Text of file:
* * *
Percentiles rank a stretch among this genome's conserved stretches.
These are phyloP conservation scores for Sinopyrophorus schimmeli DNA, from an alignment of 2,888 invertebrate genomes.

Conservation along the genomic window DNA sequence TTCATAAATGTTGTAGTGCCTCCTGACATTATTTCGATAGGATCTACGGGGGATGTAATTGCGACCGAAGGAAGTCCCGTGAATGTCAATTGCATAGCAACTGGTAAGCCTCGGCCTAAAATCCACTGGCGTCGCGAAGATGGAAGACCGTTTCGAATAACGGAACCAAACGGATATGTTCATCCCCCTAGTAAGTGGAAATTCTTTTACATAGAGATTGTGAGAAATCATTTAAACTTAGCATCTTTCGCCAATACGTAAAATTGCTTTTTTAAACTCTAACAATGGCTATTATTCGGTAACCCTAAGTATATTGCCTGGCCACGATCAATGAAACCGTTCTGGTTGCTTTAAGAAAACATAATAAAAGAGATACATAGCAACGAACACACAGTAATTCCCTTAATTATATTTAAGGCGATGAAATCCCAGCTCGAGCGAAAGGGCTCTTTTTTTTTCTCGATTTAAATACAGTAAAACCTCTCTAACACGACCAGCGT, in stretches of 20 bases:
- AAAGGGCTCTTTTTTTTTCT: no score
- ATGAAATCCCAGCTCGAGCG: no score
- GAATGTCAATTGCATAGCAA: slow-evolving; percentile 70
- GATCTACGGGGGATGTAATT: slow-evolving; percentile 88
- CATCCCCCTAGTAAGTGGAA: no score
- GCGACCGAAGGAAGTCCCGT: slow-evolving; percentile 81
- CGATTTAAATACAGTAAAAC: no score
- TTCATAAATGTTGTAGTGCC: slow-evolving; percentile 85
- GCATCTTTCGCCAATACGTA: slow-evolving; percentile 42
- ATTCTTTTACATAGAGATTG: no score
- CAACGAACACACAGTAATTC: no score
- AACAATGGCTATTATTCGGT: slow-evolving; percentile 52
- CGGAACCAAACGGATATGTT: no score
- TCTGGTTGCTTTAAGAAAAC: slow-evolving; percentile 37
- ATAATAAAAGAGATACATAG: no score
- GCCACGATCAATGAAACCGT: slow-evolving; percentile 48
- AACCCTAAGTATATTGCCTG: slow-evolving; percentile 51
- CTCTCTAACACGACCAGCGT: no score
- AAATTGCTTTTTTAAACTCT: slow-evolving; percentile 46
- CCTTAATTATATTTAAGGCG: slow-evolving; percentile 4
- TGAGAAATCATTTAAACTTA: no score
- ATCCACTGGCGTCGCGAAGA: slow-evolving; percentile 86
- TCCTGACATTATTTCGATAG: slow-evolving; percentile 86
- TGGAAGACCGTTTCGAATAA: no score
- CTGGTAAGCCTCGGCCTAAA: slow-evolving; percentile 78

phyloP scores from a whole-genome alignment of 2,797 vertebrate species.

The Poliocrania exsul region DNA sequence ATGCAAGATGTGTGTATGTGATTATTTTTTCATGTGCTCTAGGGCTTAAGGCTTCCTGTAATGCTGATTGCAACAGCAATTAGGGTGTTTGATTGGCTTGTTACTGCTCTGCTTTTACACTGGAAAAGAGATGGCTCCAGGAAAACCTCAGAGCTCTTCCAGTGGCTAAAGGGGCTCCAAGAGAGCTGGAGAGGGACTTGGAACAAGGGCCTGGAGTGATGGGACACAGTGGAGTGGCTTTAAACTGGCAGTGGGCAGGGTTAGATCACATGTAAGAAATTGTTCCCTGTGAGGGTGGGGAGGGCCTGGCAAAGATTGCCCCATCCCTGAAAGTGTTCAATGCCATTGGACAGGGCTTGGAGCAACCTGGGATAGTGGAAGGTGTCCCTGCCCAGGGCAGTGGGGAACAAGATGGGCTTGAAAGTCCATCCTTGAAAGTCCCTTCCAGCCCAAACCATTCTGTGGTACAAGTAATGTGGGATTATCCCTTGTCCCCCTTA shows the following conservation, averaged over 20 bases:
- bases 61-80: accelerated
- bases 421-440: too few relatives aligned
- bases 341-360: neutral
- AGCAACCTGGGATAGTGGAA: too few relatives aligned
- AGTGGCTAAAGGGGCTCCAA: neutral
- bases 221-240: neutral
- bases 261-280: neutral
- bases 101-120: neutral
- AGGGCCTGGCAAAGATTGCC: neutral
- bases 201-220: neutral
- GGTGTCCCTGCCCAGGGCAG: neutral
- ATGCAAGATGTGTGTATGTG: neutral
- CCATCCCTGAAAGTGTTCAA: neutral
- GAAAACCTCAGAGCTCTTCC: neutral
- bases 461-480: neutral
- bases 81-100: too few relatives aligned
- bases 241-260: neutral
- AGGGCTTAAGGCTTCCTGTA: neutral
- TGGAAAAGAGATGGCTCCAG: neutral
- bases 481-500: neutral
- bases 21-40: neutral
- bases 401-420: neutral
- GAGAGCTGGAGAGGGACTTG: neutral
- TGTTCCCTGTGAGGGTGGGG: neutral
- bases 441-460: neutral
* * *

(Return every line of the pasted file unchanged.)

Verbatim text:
Percentiles rank a stretch among this genome's conserved stretches.
These are phyloP conservation scores for Sinopyrophorus schimmeli DNA, from an alignment of 2,888 invertebrate genomes.

Conservation along the genomic window DNA sequence TTCATAAATGTTGTAGTGCCTCCTGACATTATTTCGATAGGATCTACGGGGGATGTAATTGCGACCGAAGGAAGTCCCGTGAATGTCAATTGCATAGCAACTGGTAAGCCTCGGCCTAAAATCCACTGGCGTCGCGAAGATGGAAGACCGTTTCGAATAACGGAACCAAACGGATATGTTCATCCCCCTAGTAAGTGGAAATTCTTTTACATAGAGATTGTGAGAAATCATTTAAACTTAGCATCTTTCGCCAATACGTAAAATTGCTTTTTTAAACTCTAACAATGGCTATTATTCGGTAACCCTAAGTATATTGCCTGGCCACGATCAATGAAACCGTTCTGGTTGCTTTAAGAAAACATAATAAAAGAGATACATAGCAACGAACACACAGTAATTCCCTTAATTATATTTAAGGCGATGAAATCCCAGCTCGAGCGAAAGGGCTCTTTTTTTTTCTCGATTTAAATACAGTAAAACCTCTCTAACACGACCAGCGT, in stretches of 20 bases:
- AAAGGGCTCTTTTTTTTTCT: no score
- ATGAAATCCCAGCTCGAGCG: no score
- GAATGTCAATTGCATAGCAA: slow-evolving; percentile 70
- GATCTACGGGGGATGTAATT: slow-evolving; percentile 88
- CATCCCCCTAGTAAGTGGAA: no score
- GCGACCGAAGGAAGTCCCGT: slow-evolving; percentile 81
- CGATTTAAATACAGTAAAAC: no score
- TTCATAAATGTTGTAGTGCC: slow-evolving; percentile 85
- GCATCTTTCGCCAATACGTA: slow-evolving; percentile 42
- ATTCTTTTACATAGAGATTG: no score
- CAACGAACACACAGTAATTC: no score
- AACAATGGCTATTATTCGGT: slow-evolving; percentile 52
- CGGAACCAAACGGATATGTT: no score
- TCTGGTTGCTTTAAGAAAAC: slow-evolving; percentile 37
- ATAATAAAAGAGATACATAG: no score
- GCCACGATCAATGAAACCGT: slow-evolving; percentile 48
- AACCCTAAGTATATTGCCTG: slow-evolving; percentile 51
- CTCTCTAACACGACCAGCGT: no score
- AAATTGCTTTTTTAAACTCT: slow-evolving; percentile 46
- CCTTAATTATATTTAAGGCG: slow-evolving; percentile 4
- TGAGAAATCATTTAAACTTA: no score
- ATCCACTGGCGTCGCGAAGA: slow-evolving; percentile 86
- TCCTGACATTATTTCGATAG: slow-evolving; percentile 86
- TGGAAGACCGTTTCGAATAA: no score
- CTGGTAAGCCTCGGCCTAAA: slow-evolving; percentile 78

phyloP scores from a whole-genome alignment of 2,797 vertebrate species.

The Poliocrania exsul region DNA sequence ATGCAAGATGTGTGTATGTGATTATTTTTTCATGTGCTCTAGGGCTTAAGGCTTCCTGTAATGCTGATTGCAACAGCAATTAGGGTGTTTGATTGGCTTGTTACTGCTCTGCTTTTACACTGGAAAAGAGATGGCTCCAGGAAAACCTCAGAGCTCTTCCAGTGGCTAAAGGGGCTCCAAGAGAGCTGGAGAGGGACTTGGAACAAGGGCCTGGAGTGATGGGACACAGTGGAGTGGCTTTAAACTGGCAGTGGGCAGGGTTAGATCACATGTAAGAAATTGTTCCCTGTGAGGGTGGGGAGGGCCTGGCAAAGATTGCCCCATCCCTGAAAGTGTTCAATGCCATTGGACAGGGCTTGGAGCAACCTGGGATAGTGGAAGGTGTCCCTGCCCAGGGCAGTGGGGAACAAGATGGGCTTGAAAGTCCATCCTTGAAAGTCCCTTCCAGCCCAAACCATTCTGTGGTACAAGTAATGTGGGATTATCCCTTGTCCCCCTTA shows the following conservation, averaged over 20 bases:
- bases 61-80: accelerated
- bases 421-440: too few relatives aligned
- bases 341-360: neutral
- AGCAACCTGGGATAGTGGAA: too few relatives aligned
- AGTGGCTAAAGGGGCTCCAA: neutral
- bases 221-240: neutral
- bases 261-280: neutral
- bases 101-120: neutral
- AGGGCCTGGCAAAGATTGCC: neutral
- bases 201-220: neutral
- GGTGTCCCTGCCCAGGGCAG: neutral
- ATGCAAGATGTGTGTATGTG: neutral
- CCATCCCTGAAAGTGTTCAA: neutral
- GAAAACCTCAGAGCTCTTCC: neutral
- bases 461-480: neutral
- bases 81-100: too few relatives aligned
- bases 241-260: neutral
- AGGGCTTAAGGCTTCCTGTA: neutral
- TGGAAAAGAGATGGCTCCAG: neutral
- bases 481-500: neutral
- bases 21-40: neutral
- bases 401-420: neutral
- GAGAGCTGGAGAGGGACTTG: neutral
- TGTTCCCTGTGAGGGTGGGG: neutral
- bases 441-460: neutral